Artificial intelligence instruments can be very good judicial assistants to judges, for tasks such as compiling defendants’ responses, researching legislation or case law, but they should never decide court cases. This was one of the messages left this Friday by Judge José Joaquim Martins, advisor at the Constitutional Court (TC) and coordinator of a working group that reflected over more than a year on digital justice, during a presentation at the XII Congress of the Portuguese Judges, in Madeira.
The magistrate reminded his colleagues that technology in itself is not bad and has great potential to improve justice, but admitted that there are risks if it is used in an inappropriate way.
The magistrate defended that, in this context, it is necessary to define the limits of the “Digital Rule of Law” and said he believed that, because of technological evolution, there are legal professions that will disappear and others that will be adapted, “The big law firms already realized that, but the same does not happen in the judiciary”, said José Joaquim Martins.
The judge admitted that virtual trials will be held, but argued that this should only happen in civil cases of little value. “Differentiated solutions are needed, adjusted to the very nature of the process. It makes no sense to judge a homicide from a distance”, he considered.
The TC advisor recalled that technology is not accessible to everyone and spoke of the “digital divide”, underlining that there are parts of the country, such as the interior of Madeira, where there is often no access to the Internet. On the other hand, he recalled that not everyone has access to a cell phone. “Infoexcluded people cannot become excluded from the law”, he maintained, arguing that entities such as parish councils must have tools and people available to help those who do not have digital literacy.
With regard to judges, he said that being forced to use digital tools, it is important that they know how to use them in a way that they do not become dependent on third parties. “It is fundamental to have individual and continuous training for judges in this area”, he defended.
José Joaquim Martins once again insisted on a change that judges have been fighting for some time: the direct management of the IT systems of Justice, which would come to be controlled by the superior councils of magistrates and not by the Ministry of Justice.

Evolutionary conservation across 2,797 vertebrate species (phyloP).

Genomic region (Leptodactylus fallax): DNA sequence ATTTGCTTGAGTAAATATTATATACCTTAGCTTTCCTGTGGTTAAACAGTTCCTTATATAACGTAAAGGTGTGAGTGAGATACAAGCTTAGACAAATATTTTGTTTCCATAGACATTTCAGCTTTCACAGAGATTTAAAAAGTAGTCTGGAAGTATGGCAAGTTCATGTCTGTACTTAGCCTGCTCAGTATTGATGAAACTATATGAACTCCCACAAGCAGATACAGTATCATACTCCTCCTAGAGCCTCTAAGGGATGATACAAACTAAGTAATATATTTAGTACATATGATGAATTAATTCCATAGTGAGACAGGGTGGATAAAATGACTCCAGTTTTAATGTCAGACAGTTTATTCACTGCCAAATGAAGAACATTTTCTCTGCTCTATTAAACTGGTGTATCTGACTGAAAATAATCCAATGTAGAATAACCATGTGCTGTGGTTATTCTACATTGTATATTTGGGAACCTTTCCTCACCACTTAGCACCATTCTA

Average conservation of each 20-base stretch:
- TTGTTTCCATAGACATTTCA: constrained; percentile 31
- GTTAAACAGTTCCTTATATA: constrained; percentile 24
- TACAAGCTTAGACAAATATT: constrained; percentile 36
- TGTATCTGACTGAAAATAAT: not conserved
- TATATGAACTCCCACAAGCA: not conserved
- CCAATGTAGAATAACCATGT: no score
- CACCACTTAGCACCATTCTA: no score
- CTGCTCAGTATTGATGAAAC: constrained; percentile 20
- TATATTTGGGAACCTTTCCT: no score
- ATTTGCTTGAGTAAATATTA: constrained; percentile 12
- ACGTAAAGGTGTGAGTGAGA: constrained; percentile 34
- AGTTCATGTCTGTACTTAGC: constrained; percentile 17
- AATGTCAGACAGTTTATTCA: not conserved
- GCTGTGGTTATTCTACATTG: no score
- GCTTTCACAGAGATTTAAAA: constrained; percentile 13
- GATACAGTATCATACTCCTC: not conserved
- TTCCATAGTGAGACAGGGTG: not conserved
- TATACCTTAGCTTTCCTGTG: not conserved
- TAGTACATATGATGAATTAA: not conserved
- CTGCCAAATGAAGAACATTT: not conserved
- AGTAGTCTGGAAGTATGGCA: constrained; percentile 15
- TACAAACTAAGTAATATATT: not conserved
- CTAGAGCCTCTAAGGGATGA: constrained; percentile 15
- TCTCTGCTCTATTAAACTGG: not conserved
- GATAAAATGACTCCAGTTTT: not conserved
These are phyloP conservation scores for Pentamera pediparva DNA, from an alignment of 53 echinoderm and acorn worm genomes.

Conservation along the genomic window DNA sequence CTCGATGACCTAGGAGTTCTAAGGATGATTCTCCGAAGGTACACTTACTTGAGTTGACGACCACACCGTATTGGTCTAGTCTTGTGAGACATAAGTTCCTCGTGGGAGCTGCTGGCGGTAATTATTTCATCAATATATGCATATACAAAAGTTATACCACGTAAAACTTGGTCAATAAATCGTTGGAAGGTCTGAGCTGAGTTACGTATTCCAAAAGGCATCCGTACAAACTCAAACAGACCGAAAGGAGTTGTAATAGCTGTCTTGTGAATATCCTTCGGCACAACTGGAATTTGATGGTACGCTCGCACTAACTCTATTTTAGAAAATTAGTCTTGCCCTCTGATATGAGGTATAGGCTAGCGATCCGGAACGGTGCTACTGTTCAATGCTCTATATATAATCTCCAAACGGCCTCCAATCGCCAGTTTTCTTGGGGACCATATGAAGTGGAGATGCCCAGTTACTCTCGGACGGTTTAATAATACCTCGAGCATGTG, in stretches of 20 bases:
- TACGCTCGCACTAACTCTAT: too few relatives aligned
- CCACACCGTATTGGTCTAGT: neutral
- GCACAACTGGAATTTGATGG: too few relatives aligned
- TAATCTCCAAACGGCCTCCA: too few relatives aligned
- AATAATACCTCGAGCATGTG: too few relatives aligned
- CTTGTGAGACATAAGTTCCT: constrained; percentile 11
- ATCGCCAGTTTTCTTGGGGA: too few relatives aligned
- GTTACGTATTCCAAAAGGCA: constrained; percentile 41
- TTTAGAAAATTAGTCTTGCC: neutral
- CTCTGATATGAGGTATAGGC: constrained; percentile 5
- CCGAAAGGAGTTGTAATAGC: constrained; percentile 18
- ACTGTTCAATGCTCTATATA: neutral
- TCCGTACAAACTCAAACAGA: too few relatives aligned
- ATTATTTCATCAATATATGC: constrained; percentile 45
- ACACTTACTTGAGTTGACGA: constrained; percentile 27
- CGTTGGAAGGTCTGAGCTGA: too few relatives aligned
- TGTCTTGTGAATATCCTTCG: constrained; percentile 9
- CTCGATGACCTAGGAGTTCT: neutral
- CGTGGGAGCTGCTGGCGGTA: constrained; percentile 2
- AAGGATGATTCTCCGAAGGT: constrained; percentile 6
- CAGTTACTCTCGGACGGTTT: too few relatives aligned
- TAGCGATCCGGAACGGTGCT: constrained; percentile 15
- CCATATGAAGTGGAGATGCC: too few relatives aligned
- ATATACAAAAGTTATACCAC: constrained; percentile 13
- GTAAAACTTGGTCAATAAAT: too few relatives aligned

The challenges and risks that technology brings to the courts was a topic addressed this Thursday at the opening session of the congress both by the president of the Supreme Administrative Court, Dulce Neto, and by the president of the Union Association of Portuguese Judges, Manuel Ramos Soares.
Dulce Neto asked the judges to discuss the dangers of applying technology in Justice and to guarantee an “adequate articulation between technology, human rights and fundamental rights, certifying that the digital solutions adopted are safe and neutral and generate understandable, fair and unethical digital acts. discriminatory”.
Manuel Ramos Soares also considered that “the invincible challenge of artificial intelligence is knocking at the door of the courts, with serious risks of mischaracterization and dehumanization of justice”. And he added: “Subject to the pressure of numbers, speed of response and statistical productivity, the exercise of judicial power is increasingly functionalized.
The president of the ASJP underlined that “the physical removal of the judge from the court, allowed by electronic access to the process and encouraged by the advantages of efficiency, if not quickly contained within reasonable limits, will annihilate the classic symbolic function of justice, dehumanize the process of analysis and decision, increase the probability of error”.